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My Secret is Out

This being Pride Month and the 2-year anniversary of the Supreme Court’s landmark decision on gay marriage, I thought it was an appropriate time to dust this one off from Spitfire Mom and repost it. Two years later I’m more than a little sad about our current presidential situation and do occasionally worry that the good work achieved in 2015 will be undone by this administration. But I take comfort in  knowing that the light and love shared since the decision will overcome any darkness or hate that its opponents spew.

When I was a kid, I had a secret. Not just any old secret. I’m not talking about a crush, or getting a poor grade in a class, or getting caught writing (and misspelling) several curse words to a classmate. All of those things actually happened, and I’d have liked to keep them secret. But my greatest, deepest, darkest, most terrifying secret, one that I would rather die than to tell anyone, was that my mom is gay.

You might be thinking, “what’s the big deal?” With the explosion of rainbows on our Facebook feed over the past ten days, it certainly doesn’t seem like anything of consequence in 2015. But imagine a marginally popular, awkward, brainy girl in rural Minnesota in the 1980s with such a secret. Imagine a new high school freshman girl – quiet, slightly shy, painfully out of place – at an urban high school with that secret. Imagine a smart, headstrong, young woman at one of the most liberal colleges in the nation with the same secret. They were all me, and they were all terrified to divulge my mother’s sexual orientation to anyone.

What if they make fun of me?

What if they don’t want to be my friends anymore?

What if I’m treated differently by adults, teachers – what if they pity me?

What if they are disrespectful to my mother or her partner when they see her?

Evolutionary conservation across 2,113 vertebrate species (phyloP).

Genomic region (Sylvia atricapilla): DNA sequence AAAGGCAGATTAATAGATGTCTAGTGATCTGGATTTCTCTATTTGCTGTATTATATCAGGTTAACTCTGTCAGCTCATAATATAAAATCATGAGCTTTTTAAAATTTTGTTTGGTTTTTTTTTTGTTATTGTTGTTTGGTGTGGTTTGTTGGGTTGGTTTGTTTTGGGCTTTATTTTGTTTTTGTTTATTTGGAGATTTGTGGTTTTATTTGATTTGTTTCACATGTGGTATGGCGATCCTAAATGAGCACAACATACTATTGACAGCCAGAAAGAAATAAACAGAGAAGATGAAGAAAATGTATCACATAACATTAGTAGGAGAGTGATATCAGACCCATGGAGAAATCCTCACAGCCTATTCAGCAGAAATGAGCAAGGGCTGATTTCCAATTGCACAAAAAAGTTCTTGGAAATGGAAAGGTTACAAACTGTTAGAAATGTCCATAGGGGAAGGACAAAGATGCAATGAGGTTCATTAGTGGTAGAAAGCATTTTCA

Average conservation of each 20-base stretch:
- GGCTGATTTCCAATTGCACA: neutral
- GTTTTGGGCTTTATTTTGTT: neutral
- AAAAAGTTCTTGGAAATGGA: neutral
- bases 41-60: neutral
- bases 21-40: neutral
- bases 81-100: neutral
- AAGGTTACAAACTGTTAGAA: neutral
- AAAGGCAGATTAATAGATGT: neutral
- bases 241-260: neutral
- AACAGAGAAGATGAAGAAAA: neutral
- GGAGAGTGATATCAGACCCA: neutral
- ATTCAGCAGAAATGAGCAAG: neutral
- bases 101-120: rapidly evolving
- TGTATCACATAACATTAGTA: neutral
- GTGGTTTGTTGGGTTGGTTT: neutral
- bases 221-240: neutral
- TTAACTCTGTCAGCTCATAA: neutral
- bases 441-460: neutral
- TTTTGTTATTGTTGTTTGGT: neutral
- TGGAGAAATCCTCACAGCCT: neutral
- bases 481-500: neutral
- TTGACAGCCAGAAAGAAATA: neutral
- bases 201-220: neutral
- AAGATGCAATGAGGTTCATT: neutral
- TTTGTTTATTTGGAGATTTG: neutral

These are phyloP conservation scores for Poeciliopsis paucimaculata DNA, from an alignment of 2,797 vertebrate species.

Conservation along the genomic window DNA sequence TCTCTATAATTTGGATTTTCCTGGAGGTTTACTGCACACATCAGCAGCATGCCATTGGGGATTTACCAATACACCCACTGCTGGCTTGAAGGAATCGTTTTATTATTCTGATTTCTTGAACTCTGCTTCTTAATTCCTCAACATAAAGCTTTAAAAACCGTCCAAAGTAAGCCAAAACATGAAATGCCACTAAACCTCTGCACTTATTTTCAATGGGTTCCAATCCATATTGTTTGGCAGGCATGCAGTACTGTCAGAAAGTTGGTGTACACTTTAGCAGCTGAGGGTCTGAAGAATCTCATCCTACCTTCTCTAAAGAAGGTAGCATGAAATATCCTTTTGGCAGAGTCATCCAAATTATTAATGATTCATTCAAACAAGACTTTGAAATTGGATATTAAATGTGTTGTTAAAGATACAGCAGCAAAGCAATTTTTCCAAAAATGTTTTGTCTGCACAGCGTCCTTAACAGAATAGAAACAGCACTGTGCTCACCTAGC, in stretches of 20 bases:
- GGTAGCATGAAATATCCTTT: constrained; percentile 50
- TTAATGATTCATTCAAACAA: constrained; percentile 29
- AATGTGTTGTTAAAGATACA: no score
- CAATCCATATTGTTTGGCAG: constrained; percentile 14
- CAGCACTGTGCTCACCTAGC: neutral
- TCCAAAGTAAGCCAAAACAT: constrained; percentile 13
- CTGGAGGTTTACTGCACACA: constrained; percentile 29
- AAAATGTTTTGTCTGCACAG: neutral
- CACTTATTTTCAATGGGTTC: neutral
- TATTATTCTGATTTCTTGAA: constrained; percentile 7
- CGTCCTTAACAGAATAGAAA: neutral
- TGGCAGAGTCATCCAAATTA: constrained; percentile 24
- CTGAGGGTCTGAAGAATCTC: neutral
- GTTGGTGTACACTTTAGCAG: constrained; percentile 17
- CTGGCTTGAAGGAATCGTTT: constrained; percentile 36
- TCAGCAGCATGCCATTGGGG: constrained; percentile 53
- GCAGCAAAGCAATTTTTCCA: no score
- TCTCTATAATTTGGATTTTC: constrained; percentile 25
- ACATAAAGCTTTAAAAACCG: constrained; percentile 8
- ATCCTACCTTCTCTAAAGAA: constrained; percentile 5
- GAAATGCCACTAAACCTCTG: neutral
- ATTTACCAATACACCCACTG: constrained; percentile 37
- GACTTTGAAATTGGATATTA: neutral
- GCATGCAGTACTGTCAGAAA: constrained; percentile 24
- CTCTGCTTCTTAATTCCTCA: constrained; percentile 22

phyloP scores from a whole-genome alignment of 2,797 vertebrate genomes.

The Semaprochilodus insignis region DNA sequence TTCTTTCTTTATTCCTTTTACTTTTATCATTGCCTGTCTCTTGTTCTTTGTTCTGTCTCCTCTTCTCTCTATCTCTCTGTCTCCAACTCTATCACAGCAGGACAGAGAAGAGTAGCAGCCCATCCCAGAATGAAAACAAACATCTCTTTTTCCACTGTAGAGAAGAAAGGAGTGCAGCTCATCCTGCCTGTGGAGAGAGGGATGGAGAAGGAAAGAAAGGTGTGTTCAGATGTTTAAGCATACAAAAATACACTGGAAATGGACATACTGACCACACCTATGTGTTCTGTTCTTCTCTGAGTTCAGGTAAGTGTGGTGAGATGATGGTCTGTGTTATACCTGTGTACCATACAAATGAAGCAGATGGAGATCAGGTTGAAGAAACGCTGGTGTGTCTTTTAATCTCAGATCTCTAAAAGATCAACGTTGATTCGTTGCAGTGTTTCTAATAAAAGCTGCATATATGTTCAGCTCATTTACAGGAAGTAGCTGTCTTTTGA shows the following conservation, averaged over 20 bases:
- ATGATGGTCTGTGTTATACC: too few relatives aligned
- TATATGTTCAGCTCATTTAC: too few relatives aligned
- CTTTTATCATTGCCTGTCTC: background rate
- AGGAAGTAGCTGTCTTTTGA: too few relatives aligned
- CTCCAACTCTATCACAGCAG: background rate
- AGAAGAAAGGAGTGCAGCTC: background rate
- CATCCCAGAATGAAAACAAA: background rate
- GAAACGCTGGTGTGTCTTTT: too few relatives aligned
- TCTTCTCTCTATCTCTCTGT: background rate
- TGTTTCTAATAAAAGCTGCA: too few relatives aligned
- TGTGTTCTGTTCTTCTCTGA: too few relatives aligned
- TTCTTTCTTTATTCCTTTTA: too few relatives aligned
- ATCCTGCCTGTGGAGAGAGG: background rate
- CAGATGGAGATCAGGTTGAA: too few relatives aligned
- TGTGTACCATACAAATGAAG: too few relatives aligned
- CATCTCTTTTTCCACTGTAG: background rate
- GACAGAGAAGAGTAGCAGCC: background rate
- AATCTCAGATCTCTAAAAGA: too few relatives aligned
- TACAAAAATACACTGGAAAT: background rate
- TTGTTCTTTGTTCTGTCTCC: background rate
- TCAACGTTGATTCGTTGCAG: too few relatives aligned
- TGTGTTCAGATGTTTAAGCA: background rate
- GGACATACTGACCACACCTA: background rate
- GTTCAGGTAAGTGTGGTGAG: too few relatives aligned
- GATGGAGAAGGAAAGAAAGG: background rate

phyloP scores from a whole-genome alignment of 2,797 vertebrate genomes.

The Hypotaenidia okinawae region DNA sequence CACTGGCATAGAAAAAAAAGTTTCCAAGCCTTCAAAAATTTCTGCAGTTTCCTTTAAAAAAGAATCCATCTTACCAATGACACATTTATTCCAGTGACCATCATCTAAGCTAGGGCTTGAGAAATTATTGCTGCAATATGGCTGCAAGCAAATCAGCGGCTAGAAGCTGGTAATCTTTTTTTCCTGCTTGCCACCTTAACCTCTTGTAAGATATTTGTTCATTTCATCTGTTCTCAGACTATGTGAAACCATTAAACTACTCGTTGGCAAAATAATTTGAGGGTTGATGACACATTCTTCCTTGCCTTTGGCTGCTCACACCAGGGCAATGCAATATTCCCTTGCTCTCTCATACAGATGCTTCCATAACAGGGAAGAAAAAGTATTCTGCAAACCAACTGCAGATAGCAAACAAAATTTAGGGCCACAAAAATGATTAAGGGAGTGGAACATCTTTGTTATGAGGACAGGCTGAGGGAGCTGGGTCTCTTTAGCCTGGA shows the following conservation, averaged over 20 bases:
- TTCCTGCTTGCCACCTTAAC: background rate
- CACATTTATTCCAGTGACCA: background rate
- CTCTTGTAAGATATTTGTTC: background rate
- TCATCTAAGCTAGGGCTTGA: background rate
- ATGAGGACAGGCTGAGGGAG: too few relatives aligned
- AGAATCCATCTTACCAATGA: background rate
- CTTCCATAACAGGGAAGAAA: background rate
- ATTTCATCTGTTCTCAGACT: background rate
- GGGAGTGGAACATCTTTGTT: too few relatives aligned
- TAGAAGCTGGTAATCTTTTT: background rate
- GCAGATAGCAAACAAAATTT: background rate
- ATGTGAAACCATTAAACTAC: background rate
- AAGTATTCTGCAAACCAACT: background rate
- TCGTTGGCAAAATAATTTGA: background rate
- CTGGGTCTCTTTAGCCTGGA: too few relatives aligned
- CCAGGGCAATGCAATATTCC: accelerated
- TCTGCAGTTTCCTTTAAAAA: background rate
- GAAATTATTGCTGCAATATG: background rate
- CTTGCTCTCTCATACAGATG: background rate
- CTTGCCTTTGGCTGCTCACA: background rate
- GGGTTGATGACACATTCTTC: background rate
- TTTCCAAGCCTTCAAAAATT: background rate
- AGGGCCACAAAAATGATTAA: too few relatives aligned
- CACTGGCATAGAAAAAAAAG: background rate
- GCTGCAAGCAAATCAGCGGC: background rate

What if my boyfriend doesn’t want to be with me anymore?

What if people think I’m gay?

It’s important to make a point here. Never once did I ever question my own sexual orientation. Never once did I worry “what if I’m gay?” or “if my mom’s gay does that mean that I am too?” I have always, always, liked boys. True, I enjoy teasing my husband occasionally by reminding him that I am, after all, half lesbian and one never knows when I might switch teams. But all joking aside, that was never one of my “what ifs”.

In hindsight, I know now that my friends and boyfriends were on to me. (A girl can only use the “Kate and Allie” excuse so many times before people get suspicious. And let’s face it, Jane Curtin’s character was totally hot for Susan Saint James.) No, my close friends sensed my fear and didn’t press me for an answer. They just went along with the stories and lies I concocted to soothe my nerves. Most, certainly not all, of those friends and acquaintances in my childhood and young adulthood would not have teased me, wouldn’t have deserted the friendship, wouldn’t dream to disrespect an adult for any reason, wouldn’t have dumped me, and knew for damn sure I was as straight as an arrow.

It wasn’t until college that I came out of my mother’s closet. I met a girl whose mother was gay too and it changed my life. She belonged to a support group, Children of Lesbians and Gays Everywhere, “COLAGE.” Finally, I discovered an entire group of young adults who had similar family structures as I. Some had the same reservations and fears that I did, but the majority were proud to be who they were, and proud of their parents as well.

I would like to be able to say that I was an awesome kid of a gay parent. The kind of kid who makes speeches about gay marriage before the Iowan congress. A kid who could tell her closest friend, fiercest enemy or a complete stranger that my mom was a lesbian without flinching. But I wasn’t. I was a coward. I was paralyzed by what I thought society would think of me, my mom, her partner, our family. I don’t have a lot of regrets in life, but this is one.